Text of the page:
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Disagreements sour final meeting on Cop28's loss and damage committee

Campaigners have listed key issues to be resolved ahead of climate talks in December, reporting that rich countries are seeking to narrow scope of fund
The committee will deliver recommendations at upcoming Cop28 climate summit, set to be held in Dubai in December (Reuters)

The final meeting of the committee tasked with designing the new fund to support developing countries addressing permanent “loss & damage” from climate impacts will meet for the fourth and final time today in Aswan, Egypt.

Significant disagreements have been reported between representatives of developed and developing nations.

The loss and damage fund (LDF) was launched at last year’s Cop27.

The Transitional Committee (TC) is intended to present a set of recommendations determining the scope, governance, and function of the fund at the upcoming Cop28 UN Climate Summit slated to be held in Dubai in December.

A coalition of civil society organisations working on the fund is pushing a long list of issues to be resolved at the fourth session, set to run from 17th-20th October.

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Areas of contention in past meetings include the fund’s location.

While the US and EU have proposed that the fund should be housed in the World Bank, representatives of developing nations have argued that the bank’s new financial intermediary fund (FIF) framework would prevent countries from directly accessing funding, as they would have to go through intermediaries.

According to Harjeet Singh, Climate Action Network’s (CAN) head of global political strategy and civil society observer to the Transitional Committee meeting, another major point of contention is defining the scope of the fund’s contributors.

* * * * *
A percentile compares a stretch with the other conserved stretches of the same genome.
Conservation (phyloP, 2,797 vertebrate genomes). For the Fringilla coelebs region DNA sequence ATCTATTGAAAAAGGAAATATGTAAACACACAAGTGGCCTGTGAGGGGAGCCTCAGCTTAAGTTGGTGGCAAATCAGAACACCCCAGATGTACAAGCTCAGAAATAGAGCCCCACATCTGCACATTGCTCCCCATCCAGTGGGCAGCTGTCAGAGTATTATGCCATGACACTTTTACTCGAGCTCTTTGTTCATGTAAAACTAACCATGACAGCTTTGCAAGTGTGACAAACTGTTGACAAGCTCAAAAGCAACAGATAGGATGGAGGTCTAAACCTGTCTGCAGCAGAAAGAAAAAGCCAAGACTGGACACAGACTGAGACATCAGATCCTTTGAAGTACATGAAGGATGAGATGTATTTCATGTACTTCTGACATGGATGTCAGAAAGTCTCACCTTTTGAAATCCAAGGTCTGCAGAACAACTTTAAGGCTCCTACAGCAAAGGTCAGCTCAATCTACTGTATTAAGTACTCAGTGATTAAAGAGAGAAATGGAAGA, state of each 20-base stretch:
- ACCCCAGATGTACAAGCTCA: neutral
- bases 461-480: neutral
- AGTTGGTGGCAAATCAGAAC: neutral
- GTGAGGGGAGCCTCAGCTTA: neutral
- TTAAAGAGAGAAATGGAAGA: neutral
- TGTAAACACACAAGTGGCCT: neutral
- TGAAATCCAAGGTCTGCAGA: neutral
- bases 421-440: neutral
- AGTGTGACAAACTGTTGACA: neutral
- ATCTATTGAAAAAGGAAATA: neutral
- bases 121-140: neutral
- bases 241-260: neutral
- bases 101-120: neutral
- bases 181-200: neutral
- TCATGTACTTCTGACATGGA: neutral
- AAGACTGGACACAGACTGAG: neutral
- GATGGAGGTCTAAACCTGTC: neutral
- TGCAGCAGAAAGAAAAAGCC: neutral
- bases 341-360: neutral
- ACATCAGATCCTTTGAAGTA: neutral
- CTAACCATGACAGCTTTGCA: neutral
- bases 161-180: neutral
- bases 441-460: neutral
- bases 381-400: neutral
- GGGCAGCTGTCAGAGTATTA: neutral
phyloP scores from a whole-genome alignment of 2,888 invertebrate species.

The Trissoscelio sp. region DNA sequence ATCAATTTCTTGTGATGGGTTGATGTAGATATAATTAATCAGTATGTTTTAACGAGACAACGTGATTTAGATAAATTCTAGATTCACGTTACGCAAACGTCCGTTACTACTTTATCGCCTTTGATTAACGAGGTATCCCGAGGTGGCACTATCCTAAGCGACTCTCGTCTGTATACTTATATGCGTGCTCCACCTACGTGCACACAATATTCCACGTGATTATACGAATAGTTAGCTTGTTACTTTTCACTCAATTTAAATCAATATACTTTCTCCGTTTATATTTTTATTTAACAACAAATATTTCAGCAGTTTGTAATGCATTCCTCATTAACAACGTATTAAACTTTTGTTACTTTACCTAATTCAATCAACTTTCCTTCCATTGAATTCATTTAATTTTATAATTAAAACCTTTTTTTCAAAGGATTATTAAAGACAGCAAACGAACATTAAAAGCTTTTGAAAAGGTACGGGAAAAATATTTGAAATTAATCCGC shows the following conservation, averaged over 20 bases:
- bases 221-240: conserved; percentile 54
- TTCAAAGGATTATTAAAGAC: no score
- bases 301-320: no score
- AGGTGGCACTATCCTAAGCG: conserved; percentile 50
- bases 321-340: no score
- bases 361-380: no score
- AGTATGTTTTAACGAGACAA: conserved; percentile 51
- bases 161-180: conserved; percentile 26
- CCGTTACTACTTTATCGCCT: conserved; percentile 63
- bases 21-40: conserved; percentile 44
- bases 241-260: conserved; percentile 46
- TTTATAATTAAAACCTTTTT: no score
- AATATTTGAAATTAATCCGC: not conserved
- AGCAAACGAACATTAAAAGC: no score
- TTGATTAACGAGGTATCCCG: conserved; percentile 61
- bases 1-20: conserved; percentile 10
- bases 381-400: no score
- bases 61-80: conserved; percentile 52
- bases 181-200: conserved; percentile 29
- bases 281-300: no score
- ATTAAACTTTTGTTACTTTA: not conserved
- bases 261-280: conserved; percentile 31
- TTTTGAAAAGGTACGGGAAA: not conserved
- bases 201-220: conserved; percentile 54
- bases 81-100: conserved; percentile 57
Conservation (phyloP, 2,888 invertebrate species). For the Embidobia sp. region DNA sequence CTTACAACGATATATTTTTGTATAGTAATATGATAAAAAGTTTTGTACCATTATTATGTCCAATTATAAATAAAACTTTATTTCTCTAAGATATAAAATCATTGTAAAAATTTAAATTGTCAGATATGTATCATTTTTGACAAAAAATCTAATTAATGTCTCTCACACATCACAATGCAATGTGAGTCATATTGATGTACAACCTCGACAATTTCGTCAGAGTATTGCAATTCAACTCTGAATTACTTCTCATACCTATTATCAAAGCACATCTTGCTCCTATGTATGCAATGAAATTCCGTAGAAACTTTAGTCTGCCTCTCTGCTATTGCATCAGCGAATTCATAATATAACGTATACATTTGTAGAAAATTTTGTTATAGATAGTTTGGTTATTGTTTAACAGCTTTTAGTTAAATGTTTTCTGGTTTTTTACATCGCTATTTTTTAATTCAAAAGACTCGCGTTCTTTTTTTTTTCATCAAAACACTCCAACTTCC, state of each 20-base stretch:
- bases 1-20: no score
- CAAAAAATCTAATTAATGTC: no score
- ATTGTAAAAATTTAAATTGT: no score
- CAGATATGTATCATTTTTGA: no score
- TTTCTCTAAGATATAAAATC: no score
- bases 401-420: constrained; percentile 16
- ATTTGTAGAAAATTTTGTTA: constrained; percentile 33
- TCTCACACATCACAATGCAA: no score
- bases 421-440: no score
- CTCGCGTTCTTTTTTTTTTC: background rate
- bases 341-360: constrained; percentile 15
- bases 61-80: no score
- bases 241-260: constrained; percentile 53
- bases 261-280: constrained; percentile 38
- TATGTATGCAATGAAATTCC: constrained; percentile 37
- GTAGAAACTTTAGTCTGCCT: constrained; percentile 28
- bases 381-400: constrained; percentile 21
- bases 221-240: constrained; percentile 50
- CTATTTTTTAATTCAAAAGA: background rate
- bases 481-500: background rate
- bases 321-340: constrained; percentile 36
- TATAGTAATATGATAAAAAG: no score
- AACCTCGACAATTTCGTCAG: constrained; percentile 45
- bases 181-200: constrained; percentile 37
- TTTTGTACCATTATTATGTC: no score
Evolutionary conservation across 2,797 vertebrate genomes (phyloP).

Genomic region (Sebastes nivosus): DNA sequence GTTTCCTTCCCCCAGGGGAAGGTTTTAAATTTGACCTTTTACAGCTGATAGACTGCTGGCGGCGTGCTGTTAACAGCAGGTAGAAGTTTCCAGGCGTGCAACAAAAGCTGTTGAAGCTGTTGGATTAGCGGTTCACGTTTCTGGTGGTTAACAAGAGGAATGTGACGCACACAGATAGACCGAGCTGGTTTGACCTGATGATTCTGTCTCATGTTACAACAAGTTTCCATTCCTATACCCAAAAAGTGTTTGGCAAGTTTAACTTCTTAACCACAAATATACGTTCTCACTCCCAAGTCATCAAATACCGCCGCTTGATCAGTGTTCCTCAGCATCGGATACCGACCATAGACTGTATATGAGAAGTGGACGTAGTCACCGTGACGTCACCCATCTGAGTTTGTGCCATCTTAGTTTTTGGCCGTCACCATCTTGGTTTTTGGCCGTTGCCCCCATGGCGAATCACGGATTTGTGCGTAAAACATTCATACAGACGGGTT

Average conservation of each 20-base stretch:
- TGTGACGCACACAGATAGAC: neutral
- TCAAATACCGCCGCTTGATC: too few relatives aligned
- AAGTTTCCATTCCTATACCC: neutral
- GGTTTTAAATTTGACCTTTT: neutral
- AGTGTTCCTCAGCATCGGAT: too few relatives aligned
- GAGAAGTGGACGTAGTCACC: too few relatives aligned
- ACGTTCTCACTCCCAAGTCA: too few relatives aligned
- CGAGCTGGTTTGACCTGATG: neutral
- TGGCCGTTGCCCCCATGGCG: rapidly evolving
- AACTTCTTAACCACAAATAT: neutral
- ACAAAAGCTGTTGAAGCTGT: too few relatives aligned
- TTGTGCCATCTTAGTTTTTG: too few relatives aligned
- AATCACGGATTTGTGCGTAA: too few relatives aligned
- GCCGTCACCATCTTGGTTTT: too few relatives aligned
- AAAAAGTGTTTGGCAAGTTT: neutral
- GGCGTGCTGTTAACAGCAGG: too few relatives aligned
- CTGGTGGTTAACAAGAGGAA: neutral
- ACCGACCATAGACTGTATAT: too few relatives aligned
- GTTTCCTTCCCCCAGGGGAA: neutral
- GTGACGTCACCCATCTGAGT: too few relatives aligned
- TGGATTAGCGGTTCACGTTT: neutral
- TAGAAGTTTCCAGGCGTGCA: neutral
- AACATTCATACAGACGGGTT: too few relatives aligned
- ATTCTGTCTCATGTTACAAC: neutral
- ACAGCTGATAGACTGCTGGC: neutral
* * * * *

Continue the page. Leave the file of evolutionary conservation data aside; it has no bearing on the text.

“Developed countries are keen to open [the fund] to new contributors,” Singh told MEE. 

“This means large developing countries. As civil society… we are talking about [loss and damage inflicted by] historical emissions, not developing nations’ recent emissions,” he said.

A narrowing of criteria

Another priority listed by the coalition is that all developing countries should be eligible for the fund.

“I have been following negotiations for 15 years, and every time the effort is to narrow down the scope of the funding,” Singh told MEE.

According to Singh, negotiations have been repeatedly frustrated by representatives of developed nations who insist on narrowing the fund’s criteria, arguing that recipients of the LDF should be limited to the least developed countries, small island developing states, and “particularly vulnerable” countries. 

This criteria excludes many climate disaster-stricken countries like Libya, which was recently devastated by flooding that killed an estimated 20,000 people in the eastern city of Derna.

Without the fund, Libya will have to take out punishing loans to finance its recovery, much like Mozambique did following Cyclone Idai in 2019. The IMF agreed to a $118.2m loan but ruled that the devastation was not severe enough for Mozambique to qualify for debt relief from the fund.

“How is Libya going to recover?” Singh said, “It’s a story that will run for years. And we don’t have an international system to help.”

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